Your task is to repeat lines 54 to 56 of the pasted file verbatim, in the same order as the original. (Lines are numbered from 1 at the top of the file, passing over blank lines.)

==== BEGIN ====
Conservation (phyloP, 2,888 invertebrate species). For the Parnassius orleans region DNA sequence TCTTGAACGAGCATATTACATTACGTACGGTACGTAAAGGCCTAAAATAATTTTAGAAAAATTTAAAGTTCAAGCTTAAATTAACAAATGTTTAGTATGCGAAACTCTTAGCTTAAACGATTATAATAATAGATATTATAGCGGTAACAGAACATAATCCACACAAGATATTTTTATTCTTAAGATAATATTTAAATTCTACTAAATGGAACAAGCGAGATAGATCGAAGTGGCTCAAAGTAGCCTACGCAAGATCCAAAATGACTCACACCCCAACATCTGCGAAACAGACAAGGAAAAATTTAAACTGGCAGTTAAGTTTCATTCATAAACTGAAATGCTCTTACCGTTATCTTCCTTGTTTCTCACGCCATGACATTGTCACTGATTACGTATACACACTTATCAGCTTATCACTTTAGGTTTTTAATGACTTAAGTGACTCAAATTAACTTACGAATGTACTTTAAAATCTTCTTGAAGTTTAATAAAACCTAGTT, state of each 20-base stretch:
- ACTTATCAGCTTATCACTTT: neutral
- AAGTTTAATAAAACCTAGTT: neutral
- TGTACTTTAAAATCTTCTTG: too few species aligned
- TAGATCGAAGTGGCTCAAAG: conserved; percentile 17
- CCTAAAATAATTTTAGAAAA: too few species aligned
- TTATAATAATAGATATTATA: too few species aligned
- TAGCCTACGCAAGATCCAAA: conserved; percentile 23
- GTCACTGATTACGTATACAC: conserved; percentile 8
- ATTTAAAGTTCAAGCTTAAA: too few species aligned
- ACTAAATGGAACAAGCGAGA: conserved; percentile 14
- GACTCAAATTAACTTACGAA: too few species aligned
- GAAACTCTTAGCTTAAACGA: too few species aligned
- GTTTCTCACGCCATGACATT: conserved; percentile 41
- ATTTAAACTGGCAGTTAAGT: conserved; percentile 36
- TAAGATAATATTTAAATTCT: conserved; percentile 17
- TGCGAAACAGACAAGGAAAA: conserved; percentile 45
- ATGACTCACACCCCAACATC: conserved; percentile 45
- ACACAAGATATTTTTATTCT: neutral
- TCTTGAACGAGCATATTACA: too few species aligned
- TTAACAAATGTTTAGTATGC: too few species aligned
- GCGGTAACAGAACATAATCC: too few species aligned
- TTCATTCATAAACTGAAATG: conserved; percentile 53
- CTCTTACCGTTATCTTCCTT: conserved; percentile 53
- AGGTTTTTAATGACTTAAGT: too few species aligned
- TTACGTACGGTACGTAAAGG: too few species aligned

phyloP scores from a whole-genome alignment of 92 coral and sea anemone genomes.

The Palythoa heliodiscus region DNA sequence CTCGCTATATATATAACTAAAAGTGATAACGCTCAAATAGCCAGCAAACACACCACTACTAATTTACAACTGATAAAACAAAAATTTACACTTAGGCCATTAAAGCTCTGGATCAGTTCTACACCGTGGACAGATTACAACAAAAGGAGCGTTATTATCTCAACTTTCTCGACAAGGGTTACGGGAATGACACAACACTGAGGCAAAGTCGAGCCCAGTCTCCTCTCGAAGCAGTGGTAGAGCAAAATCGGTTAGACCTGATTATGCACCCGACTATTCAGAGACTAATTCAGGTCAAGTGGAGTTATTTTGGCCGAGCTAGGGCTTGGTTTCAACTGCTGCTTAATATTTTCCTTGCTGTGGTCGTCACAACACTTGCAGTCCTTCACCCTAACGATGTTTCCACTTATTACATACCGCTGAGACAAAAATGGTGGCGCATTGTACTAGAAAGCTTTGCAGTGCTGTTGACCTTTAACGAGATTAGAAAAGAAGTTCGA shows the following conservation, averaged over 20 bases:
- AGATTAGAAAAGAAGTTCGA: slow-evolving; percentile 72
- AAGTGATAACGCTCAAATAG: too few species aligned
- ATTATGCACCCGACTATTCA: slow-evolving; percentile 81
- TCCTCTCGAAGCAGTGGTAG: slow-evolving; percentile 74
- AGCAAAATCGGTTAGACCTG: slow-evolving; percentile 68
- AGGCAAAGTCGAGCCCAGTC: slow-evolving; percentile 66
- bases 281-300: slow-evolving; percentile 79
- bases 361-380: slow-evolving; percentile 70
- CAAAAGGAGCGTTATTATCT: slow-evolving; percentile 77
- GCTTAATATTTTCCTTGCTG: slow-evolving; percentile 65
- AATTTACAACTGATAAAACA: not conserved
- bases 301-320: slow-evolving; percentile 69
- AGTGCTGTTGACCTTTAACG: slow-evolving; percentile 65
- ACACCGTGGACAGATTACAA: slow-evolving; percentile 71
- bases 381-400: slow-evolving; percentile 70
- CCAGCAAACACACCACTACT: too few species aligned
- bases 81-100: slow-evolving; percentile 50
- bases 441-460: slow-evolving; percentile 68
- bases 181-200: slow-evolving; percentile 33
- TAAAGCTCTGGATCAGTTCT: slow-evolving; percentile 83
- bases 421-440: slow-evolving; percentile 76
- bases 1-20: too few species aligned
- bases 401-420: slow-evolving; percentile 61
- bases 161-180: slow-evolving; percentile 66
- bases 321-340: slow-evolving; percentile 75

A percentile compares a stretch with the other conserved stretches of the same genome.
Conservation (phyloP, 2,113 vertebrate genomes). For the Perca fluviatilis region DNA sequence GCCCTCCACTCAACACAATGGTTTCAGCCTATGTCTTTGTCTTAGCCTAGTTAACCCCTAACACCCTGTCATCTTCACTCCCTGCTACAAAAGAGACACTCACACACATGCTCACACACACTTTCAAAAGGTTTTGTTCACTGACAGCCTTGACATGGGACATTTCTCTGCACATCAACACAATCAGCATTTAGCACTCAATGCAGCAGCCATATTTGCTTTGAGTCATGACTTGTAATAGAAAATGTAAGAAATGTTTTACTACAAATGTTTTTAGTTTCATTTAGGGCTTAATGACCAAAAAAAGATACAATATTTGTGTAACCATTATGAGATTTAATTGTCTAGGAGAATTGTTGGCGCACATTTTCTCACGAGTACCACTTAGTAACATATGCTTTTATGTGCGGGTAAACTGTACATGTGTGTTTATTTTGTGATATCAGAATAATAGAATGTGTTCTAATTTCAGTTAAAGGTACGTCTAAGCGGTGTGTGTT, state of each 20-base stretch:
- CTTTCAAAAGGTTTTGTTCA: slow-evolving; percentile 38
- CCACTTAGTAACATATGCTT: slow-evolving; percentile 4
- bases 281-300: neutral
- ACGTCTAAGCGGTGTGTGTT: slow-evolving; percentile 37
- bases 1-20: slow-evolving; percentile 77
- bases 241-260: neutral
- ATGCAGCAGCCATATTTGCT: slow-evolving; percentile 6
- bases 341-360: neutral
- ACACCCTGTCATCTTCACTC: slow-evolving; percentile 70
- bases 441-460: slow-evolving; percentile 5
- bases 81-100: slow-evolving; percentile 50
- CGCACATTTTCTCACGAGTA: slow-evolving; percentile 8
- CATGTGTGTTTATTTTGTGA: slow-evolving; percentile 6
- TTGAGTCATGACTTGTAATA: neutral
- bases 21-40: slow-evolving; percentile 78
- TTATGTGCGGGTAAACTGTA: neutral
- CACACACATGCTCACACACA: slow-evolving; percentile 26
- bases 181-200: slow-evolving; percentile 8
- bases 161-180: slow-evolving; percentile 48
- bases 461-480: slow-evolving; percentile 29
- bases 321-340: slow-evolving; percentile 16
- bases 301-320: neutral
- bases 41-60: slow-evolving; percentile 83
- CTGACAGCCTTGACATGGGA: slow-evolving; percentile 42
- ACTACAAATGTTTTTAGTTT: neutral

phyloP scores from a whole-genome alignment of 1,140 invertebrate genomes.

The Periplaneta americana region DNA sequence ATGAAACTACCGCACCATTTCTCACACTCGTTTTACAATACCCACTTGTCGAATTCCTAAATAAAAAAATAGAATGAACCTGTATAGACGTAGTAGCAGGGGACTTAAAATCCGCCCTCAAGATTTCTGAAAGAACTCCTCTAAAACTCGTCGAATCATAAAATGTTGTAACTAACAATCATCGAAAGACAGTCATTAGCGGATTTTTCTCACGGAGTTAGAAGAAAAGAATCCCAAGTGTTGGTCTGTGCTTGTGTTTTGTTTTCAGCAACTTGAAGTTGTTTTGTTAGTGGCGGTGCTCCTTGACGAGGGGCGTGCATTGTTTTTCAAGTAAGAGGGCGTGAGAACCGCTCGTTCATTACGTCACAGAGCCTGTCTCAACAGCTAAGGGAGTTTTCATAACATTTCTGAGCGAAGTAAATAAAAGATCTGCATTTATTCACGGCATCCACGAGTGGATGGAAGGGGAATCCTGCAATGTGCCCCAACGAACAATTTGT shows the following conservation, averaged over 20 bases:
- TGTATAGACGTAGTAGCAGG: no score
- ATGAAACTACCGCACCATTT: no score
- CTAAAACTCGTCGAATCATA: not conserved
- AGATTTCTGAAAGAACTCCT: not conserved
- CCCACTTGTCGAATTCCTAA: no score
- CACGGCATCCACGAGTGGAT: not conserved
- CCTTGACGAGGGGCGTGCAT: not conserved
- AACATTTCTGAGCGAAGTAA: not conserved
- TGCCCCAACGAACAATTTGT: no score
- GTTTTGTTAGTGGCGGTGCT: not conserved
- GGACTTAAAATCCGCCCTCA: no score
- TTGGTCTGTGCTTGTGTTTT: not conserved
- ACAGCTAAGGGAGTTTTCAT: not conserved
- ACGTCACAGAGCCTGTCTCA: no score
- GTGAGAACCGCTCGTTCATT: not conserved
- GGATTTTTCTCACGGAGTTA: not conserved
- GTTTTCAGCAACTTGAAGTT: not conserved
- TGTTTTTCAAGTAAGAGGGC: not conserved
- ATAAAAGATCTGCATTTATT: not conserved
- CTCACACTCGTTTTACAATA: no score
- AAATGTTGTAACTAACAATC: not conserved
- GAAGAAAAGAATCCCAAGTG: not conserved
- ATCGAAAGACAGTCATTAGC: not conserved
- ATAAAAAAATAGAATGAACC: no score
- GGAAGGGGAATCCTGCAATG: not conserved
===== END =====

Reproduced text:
A percentile compares a stretch with the other conserved stretches of the same genome.
Conservation (phyloP, 2,113 vertebrate genomes). For the Perca fluviatilis region DNA sequence GCCCTCCACTCAACACAATGGTTTCAGCCTATGTCTTTGTCTTAGCCTAGTTAACCCCTAACACCCTGTCATCTTCACTCCCTGCTACAAAAGAGACACTCACACACATGCTCACACACACTTTCAAAAGGTTTTGTTCACTGACAGCCTTGACATGGGACATTTCTCTGCACATCAACACAATCAGCATTTAGCACTCAATGCAGCAGCCATATTTGCTTTGAGTCATGACTTGTAATAGAAAATGTAAGAAATGTTTTACTACAAATGTTTTTAGTTTCATTTAGGGCTTAATGACCAAAAAAAGATACAATATTTGTGTAACCATTATGAGATTTAATTGTCTAGGAGAATTGTTGGCGCACATTTTCTCACGAGTACCACTTAGTAACATATGCTTTTATGTGCGGGTAAACTGTACATGTGTGTTTATTTTGTGATATCAGAATAATAGAATGTGTTCTAATTTCAGTTAAAGGTACGTCTAAGCGGTGTGTGTT, state of each 20-base stretch:
- CTTTCAAAAGGTTTTGTTCA: slow-evolving; percentile 38